DCSIMG

Two streets to be demolished in massive redevelopment

MORE THAN 200 homes on two Mansfield streets look certain to be flattened as part of a massive £14 million scheme.

MORE THAN 200 homes on two Mansfield streets look certain to be flattened as part of a massive 14 million scheme.

Exciting plans to transform the derelict Brownlow Road and Bould Street area would see the downtrodden streets dogged by some of the town's worst housing problems turned into a thriving new community.

The groundbreaking plans were revealed last week and would see residents "effectively airlifted" out of the troubled area while the whole site is rebuilt.

Mansfield district councillors have backed the redevelopment drawn up by consultants who say the plan is designed to rid the two streets of "dereliction and despair".

But the pioneering proposal can only go ahead if a 3.6m shortfall can be found with councillors admitting that funding is a crucial issue for the project's future.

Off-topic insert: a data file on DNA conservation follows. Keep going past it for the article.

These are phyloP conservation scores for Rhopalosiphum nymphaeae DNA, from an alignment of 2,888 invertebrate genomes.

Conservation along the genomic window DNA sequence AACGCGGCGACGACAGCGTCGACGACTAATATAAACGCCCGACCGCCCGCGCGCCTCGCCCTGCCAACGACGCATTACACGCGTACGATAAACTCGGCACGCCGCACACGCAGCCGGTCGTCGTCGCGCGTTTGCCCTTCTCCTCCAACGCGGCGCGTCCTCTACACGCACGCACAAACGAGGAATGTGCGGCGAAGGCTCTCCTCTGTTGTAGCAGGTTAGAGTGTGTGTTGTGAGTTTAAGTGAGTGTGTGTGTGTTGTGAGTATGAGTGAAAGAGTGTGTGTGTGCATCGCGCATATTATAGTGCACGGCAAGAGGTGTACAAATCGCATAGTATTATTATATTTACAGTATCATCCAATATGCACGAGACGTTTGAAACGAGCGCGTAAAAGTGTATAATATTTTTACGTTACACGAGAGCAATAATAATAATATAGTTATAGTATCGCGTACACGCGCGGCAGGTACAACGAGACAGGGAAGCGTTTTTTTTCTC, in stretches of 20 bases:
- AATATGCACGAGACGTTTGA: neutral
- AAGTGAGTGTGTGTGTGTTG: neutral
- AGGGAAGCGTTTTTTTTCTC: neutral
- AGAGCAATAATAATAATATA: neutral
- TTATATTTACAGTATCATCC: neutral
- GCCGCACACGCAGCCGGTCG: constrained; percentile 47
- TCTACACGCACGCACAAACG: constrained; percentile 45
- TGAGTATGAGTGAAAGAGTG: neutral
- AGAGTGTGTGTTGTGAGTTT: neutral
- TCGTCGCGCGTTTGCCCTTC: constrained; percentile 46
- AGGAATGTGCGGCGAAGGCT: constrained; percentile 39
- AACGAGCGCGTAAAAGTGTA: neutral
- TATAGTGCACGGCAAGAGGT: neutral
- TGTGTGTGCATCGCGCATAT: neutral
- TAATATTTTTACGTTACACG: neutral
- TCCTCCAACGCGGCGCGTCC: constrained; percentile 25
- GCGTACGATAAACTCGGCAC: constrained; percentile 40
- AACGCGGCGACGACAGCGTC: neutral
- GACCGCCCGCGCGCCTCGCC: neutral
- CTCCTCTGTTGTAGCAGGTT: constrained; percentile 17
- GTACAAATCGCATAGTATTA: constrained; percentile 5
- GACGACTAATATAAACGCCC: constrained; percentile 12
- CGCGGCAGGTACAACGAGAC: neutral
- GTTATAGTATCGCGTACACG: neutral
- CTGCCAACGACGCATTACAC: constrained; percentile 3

And at a cabinet meeting last week, deputy leader (resources) Coun Lorna Carter warned: "We don't want to raise expectations within the community which would be difficult to achieve because that is just as bad as doing nothing."

The proposal was devised following talks last year with local homeowners, council tenants, private landlords and community groups.

Plans include:

The demolition of 213 homes, including 70 council properties.

The rebuilding of 80 new three-bedroom and 60 two-bedroom homes along with 50 flats and 30 OAP bungalows.

The buyout of 143 private homes and unused allotment land on Bould Street by the council and its partners.

Refurbishment of eight properties.

The next move in the redevelopment is to draw up a masterplan while potential developers will also be asked for their views on transforming the area into an all-new neighbourhood.

Council housing regeneration manager Don Smith says residents would be given the choice of being "effectively airlifted" out of the area - or returning to new, decent and affordable homes.

The consultants estimate their proposal would raise 10.8m - more than three times the area's current property value - to offset the bulk of the project cost.

Now talks are being held with housing associations and other parties to see how the rest of the money can be raised.

 
 
 

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